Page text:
Second reading of Budget Responsibility and National Audit Bill, have your say

Bank of England
15 February 2011

Economic Secretary to the Treasury, Justine Greening, introduced the second reading of the Budget Responsibility and National Audit Bill on Monday 14 February

The Bill was passed without a vote and will now be considered by a Public Bill Committee. This Committee will seek views from the public.

Watch and read the views expressed by MPs who took part in the debate.

Have your say

This Bill has now been sent to a Public Bill Committee for scrutiny and there is a call for written evidence.

Do you have relevant expertise and experience or a special interest in the Budget Responsibility and National Audit Bill?

If so, you can submit your views in writing to the House of Commons Public Bill Committee which is going to consider this Bill.

Guidance for submitting written evidence

Deadline for submissions

The Committee is able to receive written evidence from Tuesday 15 February, when the Bill passes the Second Reading Stage; and will stop receiving written evidence at the end of the Committee stage on Tuesday 8 March.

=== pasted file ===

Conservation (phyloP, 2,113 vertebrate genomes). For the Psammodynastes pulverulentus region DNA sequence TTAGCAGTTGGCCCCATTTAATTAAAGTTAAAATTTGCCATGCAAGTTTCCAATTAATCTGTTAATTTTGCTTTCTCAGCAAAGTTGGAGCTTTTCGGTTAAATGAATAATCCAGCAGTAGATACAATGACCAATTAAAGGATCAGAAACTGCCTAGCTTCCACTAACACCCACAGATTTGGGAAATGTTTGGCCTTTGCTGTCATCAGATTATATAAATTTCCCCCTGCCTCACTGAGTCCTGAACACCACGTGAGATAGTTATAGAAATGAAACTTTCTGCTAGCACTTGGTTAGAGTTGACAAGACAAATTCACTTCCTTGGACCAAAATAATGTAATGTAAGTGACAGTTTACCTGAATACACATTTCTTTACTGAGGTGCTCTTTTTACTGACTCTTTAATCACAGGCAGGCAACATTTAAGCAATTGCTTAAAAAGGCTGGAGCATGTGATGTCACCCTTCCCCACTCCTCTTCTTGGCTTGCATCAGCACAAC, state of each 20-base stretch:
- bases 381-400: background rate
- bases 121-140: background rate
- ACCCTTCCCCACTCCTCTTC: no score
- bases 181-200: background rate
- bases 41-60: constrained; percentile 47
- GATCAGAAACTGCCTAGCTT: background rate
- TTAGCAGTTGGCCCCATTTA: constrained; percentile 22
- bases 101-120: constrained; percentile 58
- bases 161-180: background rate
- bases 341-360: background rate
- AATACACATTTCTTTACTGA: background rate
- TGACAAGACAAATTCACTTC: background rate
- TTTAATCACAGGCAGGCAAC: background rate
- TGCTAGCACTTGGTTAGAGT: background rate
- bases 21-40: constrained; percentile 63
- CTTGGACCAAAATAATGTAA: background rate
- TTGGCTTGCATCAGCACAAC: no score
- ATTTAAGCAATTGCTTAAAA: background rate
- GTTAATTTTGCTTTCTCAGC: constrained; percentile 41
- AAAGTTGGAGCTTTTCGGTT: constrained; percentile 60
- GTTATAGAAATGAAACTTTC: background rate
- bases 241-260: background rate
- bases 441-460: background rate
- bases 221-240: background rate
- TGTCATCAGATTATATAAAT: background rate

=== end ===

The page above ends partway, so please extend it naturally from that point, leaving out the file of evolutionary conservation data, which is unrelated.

The sooner you send in your submission, the more time the Committee will have to take it into consideration. The Public Bill Committee is expected to meet for the first time on Tuesday 1 March. 

Summary of this Bill

The Bill establishes the Office for Budget Responsibility on a statutory basis, following its creation after the 2010 General Election. It requires the Treasury to publish a Charter for Budget Responsibility setting out its approach to fiscal policy.

The Bill also confirms a new corporate governance structure for the National Audit Office, under a new paid post of Chair, who would develop a joint strategy with the Comptroller and Auditor General.

Keep up to date with all the proceedings on the Education Bill and find out how a Bill becomes an Act of Parliament.

Second reading

Second reading is the first opportunity for MPs to debate the main principles of the Bill. It usually takes place no sooner than two weekends after first reading.

What happens at second reading?

The Government minister, spokesperson or MP responsible for the Bill opens the second reading debate. The official Opposition spokesperson responds with their views on the Bill. The debate continues with other Opposition parties and backbench MPs giving their opinions.

At the end of the debate, the Commons decides whether the Bill should be given its second reading by voting, meaning it can proceed to the next stage.

What happens after second reading?

The Bill proceeds to committee stage and will be considered in a Public Bill Committee. Each clause (part) and any amendments (proposals for change) to the Bill may be debated.

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